Larmenius Charter

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Larmenius Charter
(Carta Transmissionis trans: Charter of Transmission)
CreatedFebruary 1324
LocationMark Masons Hall, London
Author(s)Johannes Marcus Larmenius
Media typeVellum document
PurposeDetailing the transfer of leadership of the Knights Templar to Jean Marc Larmenius after the death of Jacques de Molay
Larmenius Charter of Transmission

The Larmenius Charter or Carta Transmissionis ("Charter of Transmission") is a coded Latin manuscript purportedly created by Johannes Marcus Larmenius (Fr.: Jean-Marc Larmenius) in February 1324, detailing the transfer of leadership of the Knights Templar to Larmenius after the death of Jacques de Molay. It also has appended to it a list of 22 successive Grand Masters of the Knights Templar after de Molay, ending in 1804, the name of Bernard-Raymond Fabré-Palaprat appearing last on the list (who revealed the existence of the Charter in 1804). The document is written in a supposed devised ancient Knights Templar Codex.[1] Actually in Freemason custody, the document is kept at the Mark Masons Hall in London.[1] Some researchers have concluded that it is a forgery, while others assert its authenticity.[2]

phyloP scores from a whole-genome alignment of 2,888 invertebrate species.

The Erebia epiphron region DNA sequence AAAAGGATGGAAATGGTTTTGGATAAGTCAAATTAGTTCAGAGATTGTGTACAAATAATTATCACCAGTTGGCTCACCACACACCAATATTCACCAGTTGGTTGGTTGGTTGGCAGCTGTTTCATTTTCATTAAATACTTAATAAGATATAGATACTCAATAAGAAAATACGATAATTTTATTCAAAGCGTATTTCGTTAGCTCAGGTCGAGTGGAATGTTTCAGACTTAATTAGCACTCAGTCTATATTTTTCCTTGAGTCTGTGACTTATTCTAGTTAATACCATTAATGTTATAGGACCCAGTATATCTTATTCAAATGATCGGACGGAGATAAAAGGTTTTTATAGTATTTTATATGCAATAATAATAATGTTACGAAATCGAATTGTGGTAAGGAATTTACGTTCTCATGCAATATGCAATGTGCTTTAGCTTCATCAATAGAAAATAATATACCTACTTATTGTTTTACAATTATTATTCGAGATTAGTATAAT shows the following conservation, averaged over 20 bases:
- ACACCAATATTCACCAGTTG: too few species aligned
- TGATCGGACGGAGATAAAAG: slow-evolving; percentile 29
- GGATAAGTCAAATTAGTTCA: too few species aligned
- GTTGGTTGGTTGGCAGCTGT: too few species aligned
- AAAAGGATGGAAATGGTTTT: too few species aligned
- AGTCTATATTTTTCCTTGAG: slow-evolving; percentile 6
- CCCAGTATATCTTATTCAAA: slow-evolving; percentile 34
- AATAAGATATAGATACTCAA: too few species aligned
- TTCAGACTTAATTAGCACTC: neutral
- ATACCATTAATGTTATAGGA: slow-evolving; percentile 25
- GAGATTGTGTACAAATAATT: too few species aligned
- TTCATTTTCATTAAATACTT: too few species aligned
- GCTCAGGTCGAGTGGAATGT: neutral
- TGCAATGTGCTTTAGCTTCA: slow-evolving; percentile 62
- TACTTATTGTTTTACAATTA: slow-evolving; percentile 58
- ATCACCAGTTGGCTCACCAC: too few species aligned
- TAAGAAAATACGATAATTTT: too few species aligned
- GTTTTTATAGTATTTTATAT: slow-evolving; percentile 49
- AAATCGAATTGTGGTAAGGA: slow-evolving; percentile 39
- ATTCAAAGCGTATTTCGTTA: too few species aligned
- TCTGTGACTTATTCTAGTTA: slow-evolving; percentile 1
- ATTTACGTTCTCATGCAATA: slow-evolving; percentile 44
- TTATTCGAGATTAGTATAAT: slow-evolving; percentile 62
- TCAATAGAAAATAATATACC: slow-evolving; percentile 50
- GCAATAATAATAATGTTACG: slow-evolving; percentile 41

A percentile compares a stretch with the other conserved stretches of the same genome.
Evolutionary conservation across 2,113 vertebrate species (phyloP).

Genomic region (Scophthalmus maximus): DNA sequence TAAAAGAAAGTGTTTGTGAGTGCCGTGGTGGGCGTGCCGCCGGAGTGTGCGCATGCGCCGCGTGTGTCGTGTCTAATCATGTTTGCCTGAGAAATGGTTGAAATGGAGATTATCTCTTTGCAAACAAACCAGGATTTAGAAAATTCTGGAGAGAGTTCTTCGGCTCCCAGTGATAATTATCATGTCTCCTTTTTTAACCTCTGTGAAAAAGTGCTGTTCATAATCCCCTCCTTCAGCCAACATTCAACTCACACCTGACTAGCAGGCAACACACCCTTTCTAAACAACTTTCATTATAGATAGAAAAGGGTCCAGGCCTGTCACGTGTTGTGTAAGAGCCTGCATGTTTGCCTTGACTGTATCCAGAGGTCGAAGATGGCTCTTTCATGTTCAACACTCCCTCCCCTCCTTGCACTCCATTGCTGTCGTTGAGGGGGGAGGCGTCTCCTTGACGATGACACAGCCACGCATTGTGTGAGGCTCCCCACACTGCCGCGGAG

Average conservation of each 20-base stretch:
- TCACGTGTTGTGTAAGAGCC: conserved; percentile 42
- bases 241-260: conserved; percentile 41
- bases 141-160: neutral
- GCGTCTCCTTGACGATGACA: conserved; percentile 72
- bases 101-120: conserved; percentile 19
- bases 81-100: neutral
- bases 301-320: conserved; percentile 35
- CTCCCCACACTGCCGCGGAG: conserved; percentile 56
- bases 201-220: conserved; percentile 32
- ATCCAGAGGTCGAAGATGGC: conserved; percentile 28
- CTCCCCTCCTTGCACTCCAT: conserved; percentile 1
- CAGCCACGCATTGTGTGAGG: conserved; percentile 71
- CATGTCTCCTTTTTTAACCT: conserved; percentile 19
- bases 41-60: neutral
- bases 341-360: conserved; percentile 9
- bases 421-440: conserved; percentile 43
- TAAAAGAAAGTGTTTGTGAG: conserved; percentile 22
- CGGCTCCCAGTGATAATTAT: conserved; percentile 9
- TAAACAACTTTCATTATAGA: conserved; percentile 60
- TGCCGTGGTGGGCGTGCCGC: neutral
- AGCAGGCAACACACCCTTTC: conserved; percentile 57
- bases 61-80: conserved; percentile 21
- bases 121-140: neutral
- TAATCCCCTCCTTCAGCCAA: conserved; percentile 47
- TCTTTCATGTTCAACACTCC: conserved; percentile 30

An English translation of the Larmenius Charter was published in 1830.[3]


In the document, Larmenius, then an aged man, implies that the Grand Mastership of the Knights Templar Order was transmitted to him ten years earlier (March, 1314) by the imprisoned Jacques de Molay, the last Grand Master of the Knights Templar.

Larmenius was a Palestinian-born Christian who became a member of The Order of the Temple during the waning years of the Crusades.[citation needed] He was later the Templar Preceptor on the island domain of Cyprus after the Templar exodus from the mainland of the Holy Land to Cyprus after the fall of Acre in 1295.[citation needed] In this position, Larmenius was left in charge as Templar Seneschal (second highest rank in the Order) of the large remaining "exited" Templar forces in the Mediterranean in 1305 [citation needed] when de Molay was tricked into coming to Paris for meetings with Philip IV of France and the Pope Clement V.

In the document, Larmenius states he has become too aged to continue with the rigorous requirements of the Office of Grand Master, and transfers his Grand Mastership of the Templar Order to Franciscus Theobaldus, the Prior of the Templar Priory still remaining at Alexandria, Egypt. With this declarative Charter, Larmenius sought to protect the Order for perpetuity by continuing the legitimate line of Grand Masters of the Templar Order. The Charter traces the Order through a dark period until its semi-private unveiling at the Convent General of the Order at Versailles in 1705 by Philippe II, Duke of Orléans, elected Grand Master of the Templar Order, and later also Regent of France.